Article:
I don’t understand you people. There is not a fundamental difference between those two. So, if people are going to pay money to go see the Transformers movie, but they won’t pay money to go see the Battleship movie, I don’t get it.
Craig: Anybody who goes on the Internet months before a movie comes out, and announces based on the trailer why they have made a principled decision not to buy a ticket to that movie is a moron. They are a moron. And, also probably have some spectrum disorder. Because that is ridiculous.
It is not something to get worked up about. It is entertainment. My whole thing is, when I love a movie, I really, really love it. If I don’t like a movie, it’s over. It’s gone. I forget about it. It feels like people have gone backwards on this whole thing where they just enjoy hating a particular movie. So, like the whole Jack and Jill phenomenon, it was like there was just an orgy of hatred for this thing for even existing. But then the movies that they really love they kind of privately talk about it with their friends. It is so strange to me.
Who cares about Jack and Jill? Just let it be.
John: Rather than complain about it, why don’t you just go see Drive again and you are going to be happy.
Craig: Well, and that is the thing, and then they don’t. And by the way, Battleship will have a huge opening.
And I remember going to see… It’s funny, I remember going to see Transformers. And I just didn’t like it. I just didn’t like the movie. I didn’t like the story at all. I was wowed by the Michael Bay action, but I thought the story was just boring, and oftentimes made no sense, and just didn’t satisfy me. So I didn’t go back for the second two. But I don’t talk about it, because it doesn’t matter.
It just doesn’t matter. Never once have I ever thought, “What is wrong with America that they keep seeing Transformer movies?” No. I just don’t care! What is wrong with that, Eggers? Jerk.
John: Yeah. If you want better movies, buy tickets for better movies, and pay for them, and more of those movies get made.
Craig: And by the way, I will tell you what: even if they don’t make more of those movies, just go see the movies you like. [laughs]
You just go see the ones you like, and then when you see the one coming down the line that doesn’t match your taste, just ignore it.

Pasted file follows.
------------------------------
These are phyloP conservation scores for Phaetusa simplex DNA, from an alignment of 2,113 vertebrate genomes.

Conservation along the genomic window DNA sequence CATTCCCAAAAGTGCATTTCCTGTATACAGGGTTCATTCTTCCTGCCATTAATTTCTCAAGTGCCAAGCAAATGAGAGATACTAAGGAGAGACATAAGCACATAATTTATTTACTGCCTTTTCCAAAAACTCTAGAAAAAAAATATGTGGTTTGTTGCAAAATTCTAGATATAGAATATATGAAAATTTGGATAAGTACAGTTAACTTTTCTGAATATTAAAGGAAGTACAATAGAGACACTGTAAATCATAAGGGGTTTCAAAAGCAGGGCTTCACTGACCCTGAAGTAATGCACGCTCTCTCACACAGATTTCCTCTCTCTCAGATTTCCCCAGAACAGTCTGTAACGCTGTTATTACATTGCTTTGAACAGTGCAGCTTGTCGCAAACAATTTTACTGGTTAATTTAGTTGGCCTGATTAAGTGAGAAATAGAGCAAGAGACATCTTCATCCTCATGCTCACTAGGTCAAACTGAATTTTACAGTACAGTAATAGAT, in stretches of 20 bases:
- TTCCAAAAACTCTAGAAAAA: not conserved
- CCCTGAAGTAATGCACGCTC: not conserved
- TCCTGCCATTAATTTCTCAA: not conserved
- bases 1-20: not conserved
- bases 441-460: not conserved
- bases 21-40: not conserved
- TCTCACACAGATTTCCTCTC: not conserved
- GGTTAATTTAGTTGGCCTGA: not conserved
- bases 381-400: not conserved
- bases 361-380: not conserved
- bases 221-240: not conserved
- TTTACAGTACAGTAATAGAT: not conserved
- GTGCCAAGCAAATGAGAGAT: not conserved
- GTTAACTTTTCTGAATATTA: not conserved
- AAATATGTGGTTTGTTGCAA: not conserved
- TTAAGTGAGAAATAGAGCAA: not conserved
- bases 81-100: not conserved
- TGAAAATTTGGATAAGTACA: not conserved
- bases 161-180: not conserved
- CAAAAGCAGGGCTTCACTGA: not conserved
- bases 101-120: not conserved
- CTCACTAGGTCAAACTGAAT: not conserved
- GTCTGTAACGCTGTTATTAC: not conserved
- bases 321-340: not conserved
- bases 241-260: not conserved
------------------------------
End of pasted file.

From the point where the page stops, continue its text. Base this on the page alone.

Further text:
Craig: I don’t go and eat mayonnaise in restaurants, because I hate mayonnaise. I don’t rail against Americans who love mayonnaise. I don’t make snarky comments about the mayonnaise industry. I don’t sit down and have another mayonnaise sandwich and then say, “Oh my God.”
John: To be fair, you do complain about mayonnaise pretty much constantly when we are not on the air, but at least you are not podcasting about your hatred of mayonnaise.
Craig: Well, I actually do have another podcast about that, that I do with another guy. It’s just a different guy.
Craig: Yeah. He’s a lot like you, though. He is very similar. But, what is wrong with these people? Don’t they have anything better to do? This guy is a screenwriter. Hey dude, how about this: you go ahead and write a script, and get it made, and go through that process, and then you will have earned the right to get up on your chair and go on about the great criminal Steve Koren who really deserves your wrath.
There is a target well-deserving of your ire. Until that time, you are just a blogger.
Craig: Piss off.
Craig: Oh, I feel good after that.
John: I feel better. It’s good. We got a lot off our chest there.
Craig: Oh my God. I want Steve Koren to come on our podcast. I want to…
John: Yeah. Matt Selman has volunteered to be on our podcast. And so we are talking about ways we can involve other writers on it. It has just been a two-man show so far, so we are thinking about doing that. We are thinking about doing a live show. There’s a lot of possibilities in the air.
Craig: I think Selman would be great. That would be fun to get him on. We could talk about The Simpsons.
John: I love The Simpsons so much.
Craig: I know. He is a cool guy. And, by the way, neither one of us, I’m speaking for you; neither one of us knows Steve Koren. I’ve never met the guy in my life. I’m just sticking up for him just on principle.
John: Yeah. Principle totally.
Craig: Yeah. The hell?!
John: The hell.
Craig: I know. In fact, don’t link to this guy’s thing. I don’t even want to give credit to him. People can Google it on their own.
John: Okay. There will be no link. Craig has declared there be no link.
Craig: No link! I have autocratically decided there will be no link.
John: Craig, thank you for another fun podcast.
Craig: Thank you, John. We will see you next time.
John: All right. Bye.